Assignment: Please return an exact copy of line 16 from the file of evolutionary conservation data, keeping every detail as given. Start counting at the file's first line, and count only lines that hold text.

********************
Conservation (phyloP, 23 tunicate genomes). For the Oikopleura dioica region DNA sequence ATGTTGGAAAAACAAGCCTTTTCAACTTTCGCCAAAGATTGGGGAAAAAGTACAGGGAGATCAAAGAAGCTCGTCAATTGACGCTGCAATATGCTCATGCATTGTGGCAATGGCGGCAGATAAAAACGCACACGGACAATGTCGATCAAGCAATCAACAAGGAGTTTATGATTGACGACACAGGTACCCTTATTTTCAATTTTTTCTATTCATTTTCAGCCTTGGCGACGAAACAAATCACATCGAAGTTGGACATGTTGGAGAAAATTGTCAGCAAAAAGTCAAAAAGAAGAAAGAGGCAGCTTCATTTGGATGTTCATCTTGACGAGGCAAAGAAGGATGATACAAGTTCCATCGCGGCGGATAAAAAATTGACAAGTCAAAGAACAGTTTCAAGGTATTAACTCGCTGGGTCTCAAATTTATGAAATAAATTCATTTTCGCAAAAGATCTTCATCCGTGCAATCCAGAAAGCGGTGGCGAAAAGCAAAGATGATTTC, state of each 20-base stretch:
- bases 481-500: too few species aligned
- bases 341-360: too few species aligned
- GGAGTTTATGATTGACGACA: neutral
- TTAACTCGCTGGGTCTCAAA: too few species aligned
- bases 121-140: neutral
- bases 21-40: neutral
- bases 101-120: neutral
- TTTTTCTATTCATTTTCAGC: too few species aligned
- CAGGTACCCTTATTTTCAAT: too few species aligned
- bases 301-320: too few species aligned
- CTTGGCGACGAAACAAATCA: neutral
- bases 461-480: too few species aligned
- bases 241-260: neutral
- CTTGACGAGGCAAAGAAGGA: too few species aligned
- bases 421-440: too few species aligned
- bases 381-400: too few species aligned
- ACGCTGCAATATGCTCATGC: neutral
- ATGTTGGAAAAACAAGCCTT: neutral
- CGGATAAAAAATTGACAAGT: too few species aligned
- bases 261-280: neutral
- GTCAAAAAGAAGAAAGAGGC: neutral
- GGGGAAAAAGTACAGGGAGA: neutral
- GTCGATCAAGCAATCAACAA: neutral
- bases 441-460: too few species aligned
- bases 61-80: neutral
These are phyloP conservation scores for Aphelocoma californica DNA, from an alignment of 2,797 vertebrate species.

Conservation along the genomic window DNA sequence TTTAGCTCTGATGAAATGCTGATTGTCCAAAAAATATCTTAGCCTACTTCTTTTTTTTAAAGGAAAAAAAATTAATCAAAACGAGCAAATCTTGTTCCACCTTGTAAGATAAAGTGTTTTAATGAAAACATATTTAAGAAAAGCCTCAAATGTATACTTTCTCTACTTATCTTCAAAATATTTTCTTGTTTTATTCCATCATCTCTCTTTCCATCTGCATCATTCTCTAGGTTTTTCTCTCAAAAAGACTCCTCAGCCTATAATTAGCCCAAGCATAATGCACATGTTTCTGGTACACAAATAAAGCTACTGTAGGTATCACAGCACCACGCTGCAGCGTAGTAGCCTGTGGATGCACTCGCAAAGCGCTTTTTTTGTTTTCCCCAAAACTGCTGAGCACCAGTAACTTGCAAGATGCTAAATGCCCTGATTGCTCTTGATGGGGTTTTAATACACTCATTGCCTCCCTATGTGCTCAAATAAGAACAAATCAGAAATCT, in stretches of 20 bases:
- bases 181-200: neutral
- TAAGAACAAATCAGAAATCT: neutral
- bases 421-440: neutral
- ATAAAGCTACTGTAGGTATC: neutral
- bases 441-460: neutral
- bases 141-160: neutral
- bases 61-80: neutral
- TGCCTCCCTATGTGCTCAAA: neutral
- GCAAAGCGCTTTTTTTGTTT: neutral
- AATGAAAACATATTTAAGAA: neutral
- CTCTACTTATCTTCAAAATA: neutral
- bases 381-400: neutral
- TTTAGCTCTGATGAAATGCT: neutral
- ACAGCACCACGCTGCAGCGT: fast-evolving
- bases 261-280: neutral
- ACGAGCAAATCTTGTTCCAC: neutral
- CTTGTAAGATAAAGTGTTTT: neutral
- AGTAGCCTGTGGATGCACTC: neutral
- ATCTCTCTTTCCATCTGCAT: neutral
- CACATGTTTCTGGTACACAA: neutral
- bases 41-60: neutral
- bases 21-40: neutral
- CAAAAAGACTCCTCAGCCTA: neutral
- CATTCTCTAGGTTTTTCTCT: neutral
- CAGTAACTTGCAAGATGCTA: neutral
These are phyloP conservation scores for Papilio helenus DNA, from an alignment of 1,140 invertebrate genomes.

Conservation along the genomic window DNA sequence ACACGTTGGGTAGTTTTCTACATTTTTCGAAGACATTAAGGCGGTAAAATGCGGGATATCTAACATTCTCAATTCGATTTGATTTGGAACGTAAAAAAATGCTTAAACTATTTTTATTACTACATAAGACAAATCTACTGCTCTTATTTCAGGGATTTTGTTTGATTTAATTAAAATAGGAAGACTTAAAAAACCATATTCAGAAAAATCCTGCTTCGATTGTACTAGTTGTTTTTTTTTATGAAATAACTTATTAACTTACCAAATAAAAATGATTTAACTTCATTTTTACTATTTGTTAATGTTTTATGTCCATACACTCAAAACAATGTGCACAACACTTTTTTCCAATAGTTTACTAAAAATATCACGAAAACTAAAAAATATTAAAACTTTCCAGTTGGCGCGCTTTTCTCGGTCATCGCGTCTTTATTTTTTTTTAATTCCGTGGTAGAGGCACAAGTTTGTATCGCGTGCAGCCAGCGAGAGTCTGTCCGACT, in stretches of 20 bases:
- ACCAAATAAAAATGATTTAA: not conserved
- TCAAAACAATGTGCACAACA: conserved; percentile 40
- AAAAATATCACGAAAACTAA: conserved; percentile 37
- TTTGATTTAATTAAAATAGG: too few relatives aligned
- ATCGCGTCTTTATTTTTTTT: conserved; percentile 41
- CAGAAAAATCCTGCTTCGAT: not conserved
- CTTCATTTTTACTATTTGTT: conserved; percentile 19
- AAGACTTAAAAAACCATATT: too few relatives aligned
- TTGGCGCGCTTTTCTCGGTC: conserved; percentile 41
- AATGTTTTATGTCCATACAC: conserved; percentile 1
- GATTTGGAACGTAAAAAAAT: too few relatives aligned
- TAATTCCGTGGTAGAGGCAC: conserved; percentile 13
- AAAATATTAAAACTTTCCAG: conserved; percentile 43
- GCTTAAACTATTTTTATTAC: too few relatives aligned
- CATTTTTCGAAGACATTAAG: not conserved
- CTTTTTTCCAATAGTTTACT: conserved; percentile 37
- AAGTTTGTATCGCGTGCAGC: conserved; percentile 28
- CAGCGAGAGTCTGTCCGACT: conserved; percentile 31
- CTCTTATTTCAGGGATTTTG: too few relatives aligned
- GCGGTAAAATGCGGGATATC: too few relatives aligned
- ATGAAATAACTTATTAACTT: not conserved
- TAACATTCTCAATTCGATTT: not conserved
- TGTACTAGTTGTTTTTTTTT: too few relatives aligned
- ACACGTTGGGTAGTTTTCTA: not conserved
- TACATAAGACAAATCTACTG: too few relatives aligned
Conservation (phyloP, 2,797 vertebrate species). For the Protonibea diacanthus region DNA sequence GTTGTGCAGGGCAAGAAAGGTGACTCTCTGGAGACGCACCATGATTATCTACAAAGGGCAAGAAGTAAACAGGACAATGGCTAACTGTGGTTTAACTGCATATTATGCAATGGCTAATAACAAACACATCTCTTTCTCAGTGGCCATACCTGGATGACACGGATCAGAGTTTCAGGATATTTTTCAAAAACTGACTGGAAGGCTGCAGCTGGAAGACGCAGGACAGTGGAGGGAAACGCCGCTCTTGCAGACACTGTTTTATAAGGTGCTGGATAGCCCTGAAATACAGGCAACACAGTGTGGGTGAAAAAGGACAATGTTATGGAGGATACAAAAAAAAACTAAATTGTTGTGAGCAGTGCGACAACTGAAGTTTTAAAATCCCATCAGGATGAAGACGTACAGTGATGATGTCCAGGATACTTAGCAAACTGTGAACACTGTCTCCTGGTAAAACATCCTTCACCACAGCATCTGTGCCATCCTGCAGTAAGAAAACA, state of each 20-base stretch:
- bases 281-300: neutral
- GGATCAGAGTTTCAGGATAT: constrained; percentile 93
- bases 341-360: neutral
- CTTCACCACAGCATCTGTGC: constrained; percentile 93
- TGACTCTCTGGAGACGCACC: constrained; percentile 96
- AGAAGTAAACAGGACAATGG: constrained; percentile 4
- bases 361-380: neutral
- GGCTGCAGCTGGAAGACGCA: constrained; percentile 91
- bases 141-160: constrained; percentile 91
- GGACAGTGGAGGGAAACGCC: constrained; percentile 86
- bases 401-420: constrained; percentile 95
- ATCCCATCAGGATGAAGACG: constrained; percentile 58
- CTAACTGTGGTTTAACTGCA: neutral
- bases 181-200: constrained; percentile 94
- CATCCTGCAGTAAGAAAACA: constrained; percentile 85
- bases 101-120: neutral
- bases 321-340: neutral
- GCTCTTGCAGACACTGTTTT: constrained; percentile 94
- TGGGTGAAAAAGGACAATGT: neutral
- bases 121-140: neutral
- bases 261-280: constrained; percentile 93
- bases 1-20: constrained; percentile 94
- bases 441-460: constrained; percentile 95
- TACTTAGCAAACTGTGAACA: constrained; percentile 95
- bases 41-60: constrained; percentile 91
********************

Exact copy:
- bases 421-440: too few species aligned